NPR did a really nice segment on Roach. You can listen to it here:
NPR appreciation of Max Roach
Here is a groovin' clip of Max Roach jammin' with Billy Harper, Cecil Bridgewater and Reggie Workman:
New York Times
Other YouTube clips:
Max Roach and Abbey Lincoln
Roach drumming to MLK's "I Have a Dream" speech
Max Roach and Art Blakey dueling
Richard Harrington of the Washington Post suggests the following CDs:
• "Max Roach and Clifford Brown," Vols. 1 and 2, and "Daahoud" (all 1954). These three classic albums define the hard bop sound of the '50s, and give the promise of what would have been a seminal quintet had not Brown died in a car crash in 1956.
• "The Max Roach 4 Plays Charlie Parker" (1958). A pianoless quartet explores music by or associated with Roach's first great musical partner.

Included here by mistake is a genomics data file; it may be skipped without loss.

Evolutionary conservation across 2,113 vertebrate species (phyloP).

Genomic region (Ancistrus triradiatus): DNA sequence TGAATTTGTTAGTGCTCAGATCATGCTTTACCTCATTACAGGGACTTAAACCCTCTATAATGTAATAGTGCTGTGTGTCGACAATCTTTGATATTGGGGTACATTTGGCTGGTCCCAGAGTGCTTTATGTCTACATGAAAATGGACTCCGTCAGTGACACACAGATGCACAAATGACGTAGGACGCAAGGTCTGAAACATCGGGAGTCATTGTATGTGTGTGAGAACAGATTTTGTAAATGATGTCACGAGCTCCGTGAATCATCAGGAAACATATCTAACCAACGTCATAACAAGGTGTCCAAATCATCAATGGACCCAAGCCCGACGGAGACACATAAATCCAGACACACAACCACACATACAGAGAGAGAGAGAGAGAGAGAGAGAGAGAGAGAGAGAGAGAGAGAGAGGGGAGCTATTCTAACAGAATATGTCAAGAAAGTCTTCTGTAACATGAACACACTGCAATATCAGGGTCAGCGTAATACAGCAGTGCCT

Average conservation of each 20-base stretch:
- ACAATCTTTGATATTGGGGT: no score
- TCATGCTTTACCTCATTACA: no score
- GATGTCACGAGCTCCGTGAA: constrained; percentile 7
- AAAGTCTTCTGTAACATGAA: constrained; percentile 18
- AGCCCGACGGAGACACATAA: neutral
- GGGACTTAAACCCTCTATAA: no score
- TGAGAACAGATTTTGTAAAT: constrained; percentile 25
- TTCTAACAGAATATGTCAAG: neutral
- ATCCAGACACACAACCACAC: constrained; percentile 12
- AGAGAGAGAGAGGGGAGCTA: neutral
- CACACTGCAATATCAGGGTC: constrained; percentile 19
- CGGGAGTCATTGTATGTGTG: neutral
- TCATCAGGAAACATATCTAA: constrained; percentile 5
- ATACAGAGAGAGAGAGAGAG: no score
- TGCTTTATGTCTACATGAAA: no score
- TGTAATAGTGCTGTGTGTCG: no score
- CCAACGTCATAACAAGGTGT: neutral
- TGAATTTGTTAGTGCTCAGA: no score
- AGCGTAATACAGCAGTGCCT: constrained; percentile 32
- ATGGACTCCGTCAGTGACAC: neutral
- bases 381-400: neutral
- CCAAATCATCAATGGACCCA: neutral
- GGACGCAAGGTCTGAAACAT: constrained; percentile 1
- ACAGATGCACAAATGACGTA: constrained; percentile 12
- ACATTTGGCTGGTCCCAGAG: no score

• "We Insist! Max Roach's Freedom Now Suite" (1960). A fiery melding of politics, racial justice and social aspiration, with lyrics by the late Oscar Brown Jr.
• "Percussion Bitter Sweet" (1961). Another politically tinged outing with help from Eric Dolphy and Clifford Jordan, among others.
• "M'Boom" (1979). Rhythm was fundamental to the instruments used here, but used in way that reflected what Roach called "the traditional definition of music . . . an equal triangle of harmony, melody and rhythm."